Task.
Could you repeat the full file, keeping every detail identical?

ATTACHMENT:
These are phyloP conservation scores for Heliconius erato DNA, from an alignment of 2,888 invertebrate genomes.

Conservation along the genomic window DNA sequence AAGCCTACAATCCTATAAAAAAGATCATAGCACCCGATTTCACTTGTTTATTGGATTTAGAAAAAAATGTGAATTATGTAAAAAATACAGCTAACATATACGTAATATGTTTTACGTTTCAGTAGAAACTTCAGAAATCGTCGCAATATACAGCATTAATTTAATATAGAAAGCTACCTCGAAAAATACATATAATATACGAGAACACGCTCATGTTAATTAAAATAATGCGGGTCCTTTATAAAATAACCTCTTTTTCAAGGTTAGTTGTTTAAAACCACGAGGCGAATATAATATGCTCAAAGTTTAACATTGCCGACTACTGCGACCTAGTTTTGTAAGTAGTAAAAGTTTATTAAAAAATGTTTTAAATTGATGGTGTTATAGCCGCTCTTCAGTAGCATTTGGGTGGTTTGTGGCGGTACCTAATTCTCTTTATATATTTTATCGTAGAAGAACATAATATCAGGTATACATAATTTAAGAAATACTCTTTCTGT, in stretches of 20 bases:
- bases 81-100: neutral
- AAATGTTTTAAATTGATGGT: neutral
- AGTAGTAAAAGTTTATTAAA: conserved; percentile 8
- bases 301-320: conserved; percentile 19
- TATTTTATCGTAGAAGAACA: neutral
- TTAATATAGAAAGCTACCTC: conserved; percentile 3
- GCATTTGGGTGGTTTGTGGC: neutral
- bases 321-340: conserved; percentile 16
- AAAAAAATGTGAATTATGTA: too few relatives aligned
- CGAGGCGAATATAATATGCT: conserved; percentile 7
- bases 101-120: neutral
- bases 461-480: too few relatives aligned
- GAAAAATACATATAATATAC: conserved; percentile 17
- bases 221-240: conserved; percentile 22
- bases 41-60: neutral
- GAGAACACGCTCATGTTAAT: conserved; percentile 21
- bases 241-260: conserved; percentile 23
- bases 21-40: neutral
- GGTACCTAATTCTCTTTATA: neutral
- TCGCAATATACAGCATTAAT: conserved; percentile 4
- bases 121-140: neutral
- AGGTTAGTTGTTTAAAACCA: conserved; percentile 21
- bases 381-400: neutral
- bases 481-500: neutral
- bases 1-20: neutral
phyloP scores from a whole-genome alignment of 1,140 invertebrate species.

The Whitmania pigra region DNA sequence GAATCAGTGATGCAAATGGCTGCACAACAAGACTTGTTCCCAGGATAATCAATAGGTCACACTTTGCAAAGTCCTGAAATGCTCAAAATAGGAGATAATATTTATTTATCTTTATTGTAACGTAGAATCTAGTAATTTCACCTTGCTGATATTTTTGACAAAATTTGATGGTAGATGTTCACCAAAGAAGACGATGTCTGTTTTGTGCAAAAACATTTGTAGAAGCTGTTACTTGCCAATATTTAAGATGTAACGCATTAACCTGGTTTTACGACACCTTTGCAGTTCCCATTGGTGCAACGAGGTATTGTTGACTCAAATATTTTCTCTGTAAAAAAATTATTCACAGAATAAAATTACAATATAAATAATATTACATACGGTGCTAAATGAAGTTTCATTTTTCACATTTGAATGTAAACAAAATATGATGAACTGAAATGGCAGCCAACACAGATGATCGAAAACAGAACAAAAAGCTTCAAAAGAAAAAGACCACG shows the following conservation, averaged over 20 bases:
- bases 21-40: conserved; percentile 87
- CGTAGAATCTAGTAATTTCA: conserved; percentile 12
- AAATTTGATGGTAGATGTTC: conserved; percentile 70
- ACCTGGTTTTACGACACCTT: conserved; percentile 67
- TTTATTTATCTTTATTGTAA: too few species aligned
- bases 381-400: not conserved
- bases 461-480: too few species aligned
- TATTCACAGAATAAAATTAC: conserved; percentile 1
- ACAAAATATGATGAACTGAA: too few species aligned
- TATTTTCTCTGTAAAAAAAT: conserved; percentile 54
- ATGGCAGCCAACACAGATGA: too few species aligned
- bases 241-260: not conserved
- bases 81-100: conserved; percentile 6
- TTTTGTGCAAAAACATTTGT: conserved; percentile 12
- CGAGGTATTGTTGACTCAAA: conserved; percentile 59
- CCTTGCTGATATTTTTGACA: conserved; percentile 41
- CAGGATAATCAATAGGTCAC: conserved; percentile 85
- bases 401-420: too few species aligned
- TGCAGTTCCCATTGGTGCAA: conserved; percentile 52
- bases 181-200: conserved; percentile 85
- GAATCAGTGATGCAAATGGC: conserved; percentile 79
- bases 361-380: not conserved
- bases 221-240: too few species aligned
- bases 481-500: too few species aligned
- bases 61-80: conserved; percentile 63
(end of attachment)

These are phyloP conservation scores for Heliconius erato DNA, from an alignment of 2,888 invertebrate genomes.

Conservation along the genomic window DNA sequence AAGCCTACAATCCTATAAAAAAGATCATAGCACCCGATTTCACTTGTTTATTGGATTTAGAAAAAAATGTGAATTATGTAAAAAATACAGCTAACATATACGTAATATGTTTTACGTTTCAGTAGAAACTTCAGAAATCGTCGCAATATACAGCATTAATTTAATATAGAAAGCTACCTCGAAAAATACATATAATATACGAGAACACGCTCATGTTAATTAAAATAATGCGGGTCCTTTATAAAATAACCTCTTTTTCAAGGTTAGTTGTTTAAAACCACGAGGCGAATATAATATGCTCAAAGTTTAACATTGCCGACTACTGCGACCTAGTTTTGTAAGTAGTAAAAGTTTATTAAAAAATGTTTTAAATTGATGGTGTTATAGCCGCTCTTCAGTAGCATTTGGGTGGTTTGTGGCGGTACCTAATTCTCTTTATATATTTTATCGTAGAAGAACATAATATCAGGTATACATAATTTAAGAAATACTCTTTCTGT, in stretches of 20 bases:
- bases 81-100: neutral
- AAATGTTTTAAATTGATGGT: neutral
- AGTAGTAAAAGTTTATTAAA: conserved; percentile 8
- bases 301-320: conserved; percentile 19
- TATTTTATCGTAGAAGAACA: neutral
- TTAATATAGAAAGCTACCTC: conserved; percentile 3
- GCATTTGGGTGGTTTGTGGC: neutral
- bases 321-340: conserved; percentile 16
- AAAAAAATGTGAATTATGTA: too few relatives aligned
- CGAGGCGAATATAATATGCT: conserved; percentile 7
- bases 101-120: neutral
- bases 461-480: too few relatives aligned
- GAAAAATACATATAATATAC: conserved; percentile 17
- bases 221-240: conserved; percentile 22
- bases 41-60: neutral
- GAGAACACGCTCATGTTAAT: conserved; percentile 21
- bases 241-260: conserved; percentile 23
- bases 21-40: neutral
- GGTACCTAATTCTCTTTATA: neutral
- TCGCAATATACAGCATTAAT: conserved; percentile 4
- bases 121-140: neutral
- AGGTTAGTTGTTTAAAACCA: conserved; percentile 21
- bases 381-400: neutral
- bases 481-500: neutral
- bases 1-20: neutral
phyloP scores from a whole-genome alignment of 1,140 invertebrate species.

The Whitmania pigra region DNA sequence GAATCAGTGATGCAAATGGCTGCACAACAAGACTTGTTCCCAGGATAATCAATAGGTCACACTTTGCAAAGTCCTGAAATGCTCAAAATAGGAGATAATATTTATTTATCTTTATTGTAACGTAGAATCTAGTAATTTCACCTTGCTGATATTTTTGACAAAATTTGATGGTAGATGTTCACCAAAGAAGACGATGTCTGTTTTGTGCAAAAACATTTGTAGAAGCTGTTACTTGCCAATATTTAAGATGTAACGCATTAACCTGGTTTTACGACACCTTTGCAGTTCCCATTGGTGCAACGAGGTATTGTTGACTCAAATATTTTCTCTGTAAAAAAATTATTCACAGAATAAAATTACAATATAAATAATATTACATACGGTGCTAAATGAAGTTTCATTTTTCACATTTGAATGTAAACAAAATATGATGAACTGAAATGGCAGCCAACACAGATGATCGAAAACAGAACAAAAAGCTTCAAAAGAAAAAGACCACG shows the following conservation, averaged over 20 bases:
- bases 21-40: conserved; percentile 87
- CGTAGAATCTAGTAATTTCA: conserved; percentile 12
- AAATTTGATGGTAGATGTTC: conserved; percentile 70
- ACCTGGTTTTACGACACCTT: conserved; percentile 67
- TTTATTTATCTTTATTGTAA: too few species aligned
- bases 381-400: not conserved
- bases 461-480: too few species aligned
- TATTCACAGAATAAAATTAC: conserved; percentile 1
- ACAAAATATGATGAACTGAA: too few species aligned
- TATTTTCTCTGTAAAAAAAT: conserved; percentile 54
- ATGGCAGCCAACACAGATGA: too few species aligned
- bases 241-260: not conserved
- bases 81-100: conserved; percentile 6
- TTTTGTGCAAAAACATTTGT: conserved; percentile 12
- CGAGGTATTGTTGACTCAAA: conserved; percentile 59
- CCTTGCTGATATTTTTGACA: conserved; percentile 41
- CAGGATAATCAATAGGTCAC: conserved; percentile 85
- bases 401-420: too few species aligned
- TGCAGTTCCCATTGGTGCAA: conserved; percentile 52
- bases 181-200: conserved; percentile 85
- GAATCAGTGATGCAAATGGC: conserved; percentile 79
- bases 361-380: not conserved
- bases 221-240: too few species aligned
- bases 481-500: too few species aligned
- bases 61-80: conserved; percentile 63